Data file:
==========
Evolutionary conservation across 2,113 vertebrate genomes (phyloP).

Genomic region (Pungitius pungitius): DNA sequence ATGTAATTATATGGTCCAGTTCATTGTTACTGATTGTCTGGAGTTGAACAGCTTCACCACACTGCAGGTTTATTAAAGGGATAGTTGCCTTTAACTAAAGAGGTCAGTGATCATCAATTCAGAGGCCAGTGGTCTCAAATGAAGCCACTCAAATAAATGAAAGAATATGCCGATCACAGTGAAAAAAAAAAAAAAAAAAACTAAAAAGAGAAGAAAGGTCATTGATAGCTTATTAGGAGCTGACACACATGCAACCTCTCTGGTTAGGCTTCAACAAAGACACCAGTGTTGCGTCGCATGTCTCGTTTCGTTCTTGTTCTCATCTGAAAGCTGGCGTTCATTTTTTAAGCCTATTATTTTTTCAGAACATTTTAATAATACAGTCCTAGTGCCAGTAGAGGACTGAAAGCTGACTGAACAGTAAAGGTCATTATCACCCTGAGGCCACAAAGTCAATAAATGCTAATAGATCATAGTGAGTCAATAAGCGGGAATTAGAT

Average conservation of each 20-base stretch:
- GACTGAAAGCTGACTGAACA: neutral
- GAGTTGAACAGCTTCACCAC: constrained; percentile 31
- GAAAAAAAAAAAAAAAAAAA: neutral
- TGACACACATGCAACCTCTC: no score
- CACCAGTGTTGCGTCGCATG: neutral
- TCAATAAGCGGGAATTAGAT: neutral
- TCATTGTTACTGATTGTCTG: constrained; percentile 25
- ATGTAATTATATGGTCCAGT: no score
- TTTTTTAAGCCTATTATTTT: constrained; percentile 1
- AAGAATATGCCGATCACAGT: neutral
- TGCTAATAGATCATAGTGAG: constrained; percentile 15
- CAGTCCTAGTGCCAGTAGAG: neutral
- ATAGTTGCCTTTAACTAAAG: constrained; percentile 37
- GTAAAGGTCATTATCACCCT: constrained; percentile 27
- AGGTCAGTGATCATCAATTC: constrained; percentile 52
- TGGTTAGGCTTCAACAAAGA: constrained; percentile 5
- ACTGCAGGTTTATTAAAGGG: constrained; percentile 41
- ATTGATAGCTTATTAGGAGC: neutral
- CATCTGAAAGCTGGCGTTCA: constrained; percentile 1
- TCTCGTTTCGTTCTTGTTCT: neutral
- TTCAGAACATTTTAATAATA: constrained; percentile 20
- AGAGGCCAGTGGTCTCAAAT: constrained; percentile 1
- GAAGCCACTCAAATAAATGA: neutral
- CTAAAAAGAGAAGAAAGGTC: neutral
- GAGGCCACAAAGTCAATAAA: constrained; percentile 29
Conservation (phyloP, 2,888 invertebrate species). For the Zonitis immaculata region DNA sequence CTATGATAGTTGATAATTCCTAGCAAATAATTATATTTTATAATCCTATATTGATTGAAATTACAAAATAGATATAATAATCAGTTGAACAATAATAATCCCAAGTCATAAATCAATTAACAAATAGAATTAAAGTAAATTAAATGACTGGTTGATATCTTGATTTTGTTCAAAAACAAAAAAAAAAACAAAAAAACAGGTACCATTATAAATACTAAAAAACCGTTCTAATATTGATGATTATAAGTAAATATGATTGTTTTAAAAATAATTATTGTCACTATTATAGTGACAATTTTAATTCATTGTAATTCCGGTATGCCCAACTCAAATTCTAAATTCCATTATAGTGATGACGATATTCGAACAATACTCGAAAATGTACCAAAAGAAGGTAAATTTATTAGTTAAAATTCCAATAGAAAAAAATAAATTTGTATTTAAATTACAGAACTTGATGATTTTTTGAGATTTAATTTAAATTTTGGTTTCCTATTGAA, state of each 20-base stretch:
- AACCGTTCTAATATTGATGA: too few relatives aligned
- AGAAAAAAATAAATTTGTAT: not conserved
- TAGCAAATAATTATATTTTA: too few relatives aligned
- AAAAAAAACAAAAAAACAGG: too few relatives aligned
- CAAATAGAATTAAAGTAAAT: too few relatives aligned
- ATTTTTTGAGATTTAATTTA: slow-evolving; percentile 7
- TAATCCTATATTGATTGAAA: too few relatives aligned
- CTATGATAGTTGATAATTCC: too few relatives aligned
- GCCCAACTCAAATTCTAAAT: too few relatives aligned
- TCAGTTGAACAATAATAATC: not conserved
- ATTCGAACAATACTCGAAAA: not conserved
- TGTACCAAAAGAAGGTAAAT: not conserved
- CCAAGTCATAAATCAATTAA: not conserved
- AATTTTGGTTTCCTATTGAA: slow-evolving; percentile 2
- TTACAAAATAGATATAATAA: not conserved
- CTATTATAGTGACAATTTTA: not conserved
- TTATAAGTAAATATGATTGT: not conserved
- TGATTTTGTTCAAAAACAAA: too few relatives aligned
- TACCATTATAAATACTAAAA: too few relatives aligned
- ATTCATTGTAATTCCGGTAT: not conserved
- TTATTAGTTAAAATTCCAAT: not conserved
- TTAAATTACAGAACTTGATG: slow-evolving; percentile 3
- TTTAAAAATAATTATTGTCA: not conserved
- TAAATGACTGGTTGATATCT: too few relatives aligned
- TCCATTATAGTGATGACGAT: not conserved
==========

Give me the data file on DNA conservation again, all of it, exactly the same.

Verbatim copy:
Evolutionary conservation across 2,113 vertebrate genomes (phyloP).

Genomic region (Pungitius pungitius): DNA sequence ATGTAATTATATGGTCCAGTTCATTGTTACTGATTGTCTGGAGTTGAACAGCTTCACCACACTGCAGGTTTATTAAAGGGATAGTTGCCTTTAACTAAAGAGGTCAGTGATCATCAATTCAGAGGCCAGTGGTCTCAAATGAAGCCACTCAAATAAATGAAAGAATATGCCGATCACAGTGAAAAAAAAAAAAAAAAAAACTAAAAAGAGAAGAAAGGTCATTGATAGCTTATTAGGAGCTGACACACATGCAACCTCTCTGGTTAGGCTTCAACAAAGACACCAGTGTTGCGTCGCATGTCTCGTTTCGTTCTTGTTCTCATCTGAAAGCTGGCGTTCATTTTTTAAGCCTATTATTTTTTCAGAACATTTTAATAATACAGTCCTAGTGCCAGTAGAGGACTGAAAGCTGACTGAACAGTAAAGGTCATTATCACCCTGAGGCCACAAAGTCAATAAATGCTAATAGATCATAGTGAGTCAATAAGCGGGAATTAGAT

Average conservation of each 20-base stretch:
- GACTGAAAGCTGACTGAACA: neutral
- GAGTTGAACAGCTTCACCAC: constrained; percentile 31
- GAAAAAAAAAAAAAAAAAAA: neutral
- TGACACACATGCAACCTCTC: no score
- CACCAGTGTTGCGTCGCATG: neutral
- TCAATAAGCGGGAATTAGAT: neutral
- TCATTGTTACTGATTGTCTG: constrained; percentile 25
- ATGTAATTATATGGTCCAGT: no score
- TTTTTTAAGCCTATTATTTT: constrained; percentile 1
- AAGAATATGCCGATCACAGT: neutral
- TGCTAATAGATCATAGTGAG: constrained; percentile 15
- CAGTCCTAGTGCCAGTAGAG: neutral
- ATAGTTGCCTTTAACTAAAG: constrained; percentile 37
- GTAAAGGTCATTATCACCCT: constrained; percentile 27
- AGGTCAGTGATCATCAATTC: constrained; percentile 52
- TGGTTAGGCTTCAACAAAGA: constrained; percentile 5
- ACTGCAGGTTTATTAAAGGG: constrained; percentile 41
- ATTGATAGCTTATTAGGAGC: neutral
- CATCTGAAAGCTGGCGTTCA: constrained; percentile 1
- TCTCGTTTCGTTCTTGTTCT: neutral
- TTCAGAACATTTTAATAATA: constrained; percentile 20
- AGAGGCCAGTGGTCTCAAAT: constrained; percentile 1
- GAAGCCACTCAAATAAATGA: neutral
- CTAAAAAGAGAAGAAAGGTC: neutral
- GAGGCCACAAAGTCAATAAA: constrained; percentile 29
Conservation (phyloP, 2,888 invertebrate species). For the Zonitis immaculata region DNA sequence CTATGATAGTTGATAATTCCTAGCAAATAATTATATTTTATAATCCTATATTGATTGAAATTACAAAATAGATATAATAATCAGTTGAACAATAATAATCCCAAGTCATAAATCAATTAACAAATAGAATTAAAGTAAATTAAATGACTGGTTGATATCTTGATTTTGTTCAAAAACAAAAAAAAAAACAAAAAAACAGGTACCATTATAAATACTAAAAAACCGTTCTAATATTGATGATTATAAGTAAATATGATTGTTTTAAAAATAATTATTGTCACTATTATAGTGACAATTTTAATTCATTGTAATTCCGGTATGCCCAACTCAAATTCTAAATTCCATTATAGTGATGACGATATTCGAACAATACTCGAAAATGTACCAAAAGAAGGTAAATTTATTAGTTAAAATTCCAATAGAAAAAAATAAATTTGTATTTAAATTACAGAACTTGATGATTTTTTGAGATTTAATTTAAATTTTGGTTTCCTATTGAA, state of each 20-base stretch:
- AACCGTTCTAATATTGATGA: too few relatives aligned
- AGAAAAAAATAAATTTGTAT: not conserved
- TAGCAAATAATTATATTTTA: too few relatives aligned
- AAAAAAAACAAAAAAACAGG: too few relatives aligned
- CAAATAGAATTAAAGTAAAT: too few relatives aligned
- ATTTTTTGAGATTTAATTTA: slow-evolving; percentile 7
- TAATCCTATATTGATTGAAA: too few relatives aligned
- CTATGATAGTTGATAATTCC: too few relatives aligned
- GCCCAACTCAAATTCTAAAT: too few relatives aligned
- TCAGTTGAACAATAATAATC: not conserved
- ATTCGAACAATACTCGAAAA: not conserved
- TGTACCAAAAGAAGGTAAAT: not conserved
- CCAAGTCATAAATCAATTAA: not conserved
- AATTTTGGTTTCCTATTGAA: slow-evolving; percentile 2
- TTACAAAATAGATATAATAA: not conserved
- CTATTATAGTGACAATTTTA: not conserved
- TTATAAGTAAATATGATTGT: not conserved
- TGATTTTGTTCAAAAACAAA: too few relatives aligned
- TACCATTATAAATACTAAAA: too few relatives aligned
- ATTCATTGTAATTCCGGTAT: not conserved
- TTATTAGTTAAAATTCCAAT: not conserved
- TTAAATTACAGAACTTGATG: slow-evolving; percentile 3
- TTTAAAAATAATTATTGTCA: not conserved
- TAAATGACTGGTTGATATCT: too few relatives aligned
- TCCATTATAGTGATGACGAT: not conserved